Dogs may be smart cookies—just not quite the braniacs that many believe they are, according to research published in Learning & Behavior.
In a study that examined more than 300 papers on the intelligence of dogs and other animals, researchers reviewed evidence that compared dogs’ smarts with other domestic animals, other social hunters, and other carnivorans, such as wolves, bears, lions, and hyenas.
What scientists from the U.K.’s University of Exeter and Canterbury Christ Church University discovered were that dogs’ cognitive abilities were at least matched by several species in each of these groups as well as several cases where dogs’ mental abilities suffered from “over interpretation.”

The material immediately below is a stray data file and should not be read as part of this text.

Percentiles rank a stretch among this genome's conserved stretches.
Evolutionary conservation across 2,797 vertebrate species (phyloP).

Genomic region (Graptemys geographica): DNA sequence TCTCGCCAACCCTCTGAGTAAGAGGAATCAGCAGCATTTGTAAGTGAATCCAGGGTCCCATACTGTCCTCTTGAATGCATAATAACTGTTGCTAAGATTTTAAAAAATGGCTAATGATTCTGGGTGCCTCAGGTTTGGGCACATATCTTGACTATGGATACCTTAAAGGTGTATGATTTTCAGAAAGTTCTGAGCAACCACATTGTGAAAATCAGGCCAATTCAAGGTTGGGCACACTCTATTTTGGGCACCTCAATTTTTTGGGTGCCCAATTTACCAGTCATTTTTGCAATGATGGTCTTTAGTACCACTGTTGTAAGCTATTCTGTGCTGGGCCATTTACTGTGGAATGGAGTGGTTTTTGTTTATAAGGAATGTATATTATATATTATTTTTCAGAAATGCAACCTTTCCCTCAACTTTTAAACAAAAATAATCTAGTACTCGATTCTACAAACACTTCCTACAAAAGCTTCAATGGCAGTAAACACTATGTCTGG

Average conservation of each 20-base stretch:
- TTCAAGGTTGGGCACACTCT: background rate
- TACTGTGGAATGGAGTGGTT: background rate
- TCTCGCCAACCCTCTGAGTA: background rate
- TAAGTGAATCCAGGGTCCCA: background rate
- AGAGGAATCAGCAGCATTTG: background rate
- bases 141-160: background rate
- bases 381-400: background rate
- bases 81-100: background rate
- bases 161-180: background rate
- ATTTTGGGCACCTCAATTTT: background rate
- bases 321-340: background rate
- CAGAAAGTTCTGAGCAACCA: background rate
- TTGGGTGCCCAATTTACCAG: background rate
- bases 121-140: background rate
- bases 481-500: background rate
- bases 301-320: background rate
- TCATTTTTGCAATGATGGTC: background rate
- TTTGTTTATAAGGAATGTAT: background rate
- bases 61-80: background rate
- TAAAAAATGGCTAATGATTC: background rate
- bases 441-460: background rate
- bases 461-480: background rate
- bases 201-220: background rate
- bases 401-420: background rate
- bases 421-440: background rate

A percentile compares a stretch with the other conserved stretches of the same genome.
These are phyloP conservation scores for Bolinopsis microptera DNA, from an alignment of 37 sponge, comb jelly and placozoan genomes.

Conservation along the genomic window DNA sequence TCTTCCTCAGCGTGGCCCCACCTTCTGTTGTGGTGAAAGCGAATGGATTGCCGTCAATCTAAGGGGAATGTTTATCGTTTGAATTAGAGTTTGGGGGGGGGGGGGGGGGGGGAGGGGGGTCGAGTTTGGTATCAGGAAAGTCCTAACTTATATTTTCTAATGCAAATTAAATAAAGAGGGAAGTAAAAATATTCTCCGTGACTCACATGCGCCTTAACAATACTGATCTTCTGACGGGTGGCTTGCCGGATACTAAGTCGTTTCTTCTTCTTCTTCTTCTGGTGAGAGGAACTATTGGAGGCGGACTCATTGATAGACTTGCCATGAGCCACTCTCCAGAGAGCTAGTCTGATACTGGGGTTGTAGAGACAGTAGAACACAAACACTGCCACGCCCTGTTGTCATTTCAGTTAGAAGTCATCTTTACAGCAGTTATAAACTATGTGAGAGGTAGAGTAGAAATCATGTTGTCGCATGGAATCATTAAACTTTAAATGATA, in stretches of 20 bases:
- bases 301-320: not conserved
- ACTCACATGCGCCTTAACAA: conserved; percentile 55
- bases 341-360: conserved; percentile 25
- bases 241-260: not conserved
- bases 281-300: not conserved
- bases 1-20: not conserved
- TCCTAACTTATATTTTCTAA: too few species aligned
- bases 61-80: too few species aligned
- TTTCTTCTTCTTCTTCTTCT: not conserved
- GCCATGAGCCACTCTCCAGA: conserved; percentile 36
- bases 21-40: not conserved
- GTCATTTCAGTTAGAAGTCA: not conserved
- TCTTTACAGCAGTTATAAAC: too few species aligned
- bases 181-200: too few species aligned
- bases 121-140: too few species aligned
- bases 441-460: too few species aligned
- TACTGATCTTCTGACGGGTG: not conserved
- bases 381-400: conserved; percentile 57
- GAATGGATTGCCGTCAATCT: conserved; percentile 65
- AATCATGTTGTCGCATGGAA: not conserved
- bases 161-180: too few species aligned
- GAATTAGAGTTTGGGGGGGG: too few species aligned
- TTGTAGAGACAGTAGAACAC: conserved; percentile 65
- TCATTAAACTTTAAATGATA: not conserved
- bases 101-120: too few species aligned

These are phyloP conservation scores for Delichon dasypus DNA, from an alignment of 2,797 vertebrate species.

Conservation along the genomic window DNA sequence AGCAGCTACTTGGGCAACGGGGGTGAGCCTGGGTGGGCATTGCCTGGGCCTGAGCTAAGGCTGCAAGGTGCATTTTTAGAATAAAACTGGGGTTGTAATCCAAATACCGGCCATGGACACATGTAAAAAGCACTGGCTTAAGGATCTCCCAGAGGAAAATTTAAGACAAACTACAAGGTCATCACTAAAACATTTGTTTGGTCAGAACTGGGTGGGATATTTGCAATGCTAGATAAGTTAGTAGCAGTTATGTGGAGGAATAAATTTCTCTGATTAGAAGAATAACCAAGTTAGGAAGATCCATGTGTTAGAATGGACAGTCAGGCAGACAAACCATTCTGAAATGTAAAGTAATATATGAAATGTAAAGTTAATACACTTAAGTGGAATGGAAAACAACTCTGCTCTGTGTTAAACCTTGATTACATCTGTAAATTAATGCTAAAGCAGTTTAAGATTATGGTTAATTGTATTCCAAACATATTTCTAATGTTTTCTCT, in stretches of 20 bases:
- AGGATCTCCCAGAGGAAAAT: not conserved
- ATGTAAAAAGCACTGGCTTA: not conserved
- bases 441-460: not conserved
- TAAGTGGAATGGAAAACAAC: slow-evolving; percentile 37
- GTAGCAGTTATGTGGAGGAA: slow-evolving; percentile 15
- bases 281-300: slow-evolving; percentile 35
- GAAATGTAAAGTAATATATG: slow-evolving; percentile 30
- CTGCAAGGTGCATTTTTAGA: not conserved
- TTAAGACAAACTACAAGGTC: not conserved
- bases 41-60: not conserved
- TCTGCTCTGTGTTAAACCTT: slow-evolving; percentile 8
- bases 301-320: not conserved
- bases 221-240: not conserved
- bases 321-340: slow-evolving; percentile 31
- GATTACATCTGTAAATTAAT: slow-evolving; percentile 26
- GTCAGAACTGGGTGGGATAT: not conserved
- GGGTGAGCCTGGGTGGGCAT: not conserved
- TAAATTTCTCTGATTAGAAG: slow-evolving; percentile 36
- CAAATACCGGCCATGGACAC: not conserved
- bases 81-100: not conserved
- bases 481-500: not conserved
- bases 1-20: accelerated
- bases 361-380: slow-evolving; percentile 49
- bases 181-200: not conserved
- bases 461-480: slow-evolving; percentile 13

“During our work it seemed to us that many studies in dog cognition research set out to ‘prove’ how clever dogs are,” said Stephen Lea, PhD, the study’s principal author, from the University of Exeter.
Lea went on to say that dogs’ correct responses or actions are often compared to those of chimpanzees, but researchers found “in each and every case … other valid comparison species that do at least as well as dogs do in those tasks.”
The review focused on sensory cognition, physical cognition, spatial cognition, social cognition, and self-awareness.
The bottom line is that, taking into account the abilities of domestic animals, social hunters, and carnivorans, “dog cognition does not look exceptional,” said researcher Britta Osthaus, PhD, from Canterbury Christ Church University.
“We are doing dogs no favor by expecting too much of them,” she said. “Dogs are dogs, and we need to take their needs and true abilities into account when considering how we treat them.”
To read the full published paper, “In what sense are dogs special? Canine cognition in comparative context,” click here.
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